Garamendi Defends Proposal For Complete Disclosure
California Insurance Commissioner John Garamendi defended his proposed regulation for full and complete disclosure of payments made by insurers to producers in testimony before a Senate subcommittee.
In his opening statement, Garamendi defended his proposed regulation as prompted by the wrongdoing found by New York Attorney General Eliot Spitzer in his investigation of insurance brokers.
The obligations for full disclosure “should be absolutely uncontroversial and should not be opposed by anyone interested in a fair, competitive, open market for insurance,” Garamendi testified. “As I have said, I believe that they merely clarify and make more specific what the law now requires.”
He continued, “With respect to disclosure of the amount of commissions, brokers and agents will ask, Why should we have to disclose the amount of our commissions? Most salesmen sell on commission, yet they are not required to disclose the source and amount of the compensation they receive.”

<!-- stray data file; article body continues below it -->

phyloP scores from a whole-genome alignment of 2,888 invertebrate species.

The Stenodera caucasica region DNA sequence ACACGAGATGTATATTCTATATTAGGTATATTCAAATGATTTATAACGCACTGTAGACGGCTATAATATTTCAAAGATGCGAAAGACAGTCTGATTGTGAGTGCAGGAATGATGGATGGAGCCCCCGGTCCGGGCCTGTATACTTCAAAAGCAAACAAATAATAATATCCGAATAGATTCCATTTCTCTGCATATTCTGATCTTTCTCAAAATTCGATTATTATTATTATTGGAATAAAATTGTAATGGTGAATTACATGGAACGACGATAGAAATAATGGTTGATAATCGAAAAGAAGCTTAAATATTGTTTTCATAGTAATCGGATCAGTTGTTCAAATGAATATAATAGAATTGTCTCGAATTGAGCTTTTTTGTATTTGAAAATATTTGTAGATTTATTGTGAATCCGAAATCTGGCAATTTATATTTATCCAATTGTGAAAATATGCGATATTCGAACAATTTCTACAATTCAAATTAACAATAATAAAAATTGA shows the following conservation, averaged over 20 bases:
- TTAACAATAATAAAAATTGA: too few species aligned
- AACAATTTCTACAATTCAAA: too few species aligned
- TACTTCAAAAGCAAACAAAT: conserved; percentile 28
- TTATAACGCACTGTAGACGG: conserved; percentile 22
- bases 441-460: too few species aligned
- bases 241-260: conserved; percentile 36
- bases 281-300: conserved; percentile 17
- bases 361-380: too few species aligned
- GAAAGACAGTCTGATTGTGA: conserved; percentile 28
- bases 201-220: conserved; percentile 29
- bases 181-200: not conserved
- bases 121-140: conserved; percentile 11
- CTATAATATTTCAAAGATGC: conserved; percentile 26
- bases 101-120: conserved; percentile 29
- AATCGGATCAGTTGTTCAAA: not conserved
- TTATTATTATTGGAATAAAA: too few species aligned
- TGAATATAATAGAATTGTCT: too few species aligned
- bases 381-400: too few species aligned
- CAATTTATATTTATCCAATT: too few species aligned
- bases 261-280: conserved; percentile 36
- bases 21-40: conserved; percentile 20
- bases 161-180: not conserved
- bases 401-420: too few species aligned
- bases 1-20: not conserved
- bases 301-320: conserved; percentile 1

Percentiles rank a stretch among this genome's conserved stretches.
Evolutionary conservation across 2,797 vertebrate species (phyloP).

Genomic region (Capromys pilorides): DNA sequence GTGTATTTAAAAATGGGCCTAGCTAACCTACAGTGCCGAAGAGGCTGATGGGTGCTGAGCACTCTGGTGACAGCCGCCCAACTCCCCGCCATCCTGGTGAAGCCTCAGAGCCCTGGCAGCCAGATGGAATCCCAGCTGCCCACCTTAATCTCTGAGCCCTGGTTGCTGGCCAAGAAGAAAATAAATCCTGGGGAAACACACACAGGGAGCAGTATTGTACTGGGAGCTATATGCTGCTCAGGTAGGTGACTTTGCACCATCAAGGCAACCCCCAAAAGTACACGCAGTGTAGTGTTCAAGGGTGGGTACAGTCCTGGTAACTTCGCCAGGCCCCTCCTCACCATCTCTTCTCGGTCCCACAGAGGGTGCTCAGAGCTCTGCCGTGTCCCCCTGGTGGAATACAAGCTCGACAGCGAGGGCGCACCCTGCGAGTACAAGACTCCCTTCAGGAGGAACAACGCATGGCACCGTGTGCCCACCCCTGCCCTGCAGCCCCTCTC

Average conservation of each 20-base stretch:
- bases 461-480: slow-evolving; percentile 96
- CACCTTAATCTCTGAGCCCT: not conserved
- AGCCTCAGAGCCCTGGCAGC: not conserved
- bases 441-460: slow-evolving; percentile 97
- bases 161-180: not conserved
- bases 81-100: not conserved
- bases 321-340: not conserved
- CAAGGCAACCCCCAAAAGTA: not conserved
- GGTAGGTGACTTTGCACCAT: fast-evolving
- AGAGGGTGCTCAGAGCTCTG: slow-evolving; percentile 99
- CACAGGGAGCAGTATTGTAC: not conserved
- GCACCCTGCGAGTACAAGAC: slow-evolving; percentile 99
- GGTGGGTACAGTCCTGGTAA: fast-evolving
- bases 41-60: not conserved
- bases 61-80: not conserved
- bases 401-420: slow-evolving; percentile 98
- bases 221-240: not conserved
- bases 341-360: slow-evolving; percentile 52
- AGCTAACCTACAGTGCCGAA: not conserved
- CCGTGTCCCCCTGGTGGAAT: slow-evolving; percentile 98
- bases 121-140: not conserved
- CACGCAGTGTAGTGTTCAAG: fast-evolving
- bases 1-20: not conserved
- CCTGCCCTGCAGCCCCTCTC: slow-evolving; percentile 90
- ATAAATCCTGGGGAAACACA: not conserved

The answer, he said, “is that buying insurance is not like buying groceries. Securities brokers and real estate brokers are required to disclose the source and amount of their commissions, and so should insurance brokers and agents.
“You will be asked, Who do these obligations apply to? Only to brokers? Or to brokers and agents?” Garamendi said, noting that in California, “we have one license that permits a person to act as a broker or an agent. There are different requirements in different states. Our definition of who these obligations apply to is simple: Anyone who represents more than one insurer, or anyone who holds him or herself out as acting on behalf of the prospective insured, must abide by these requirements.”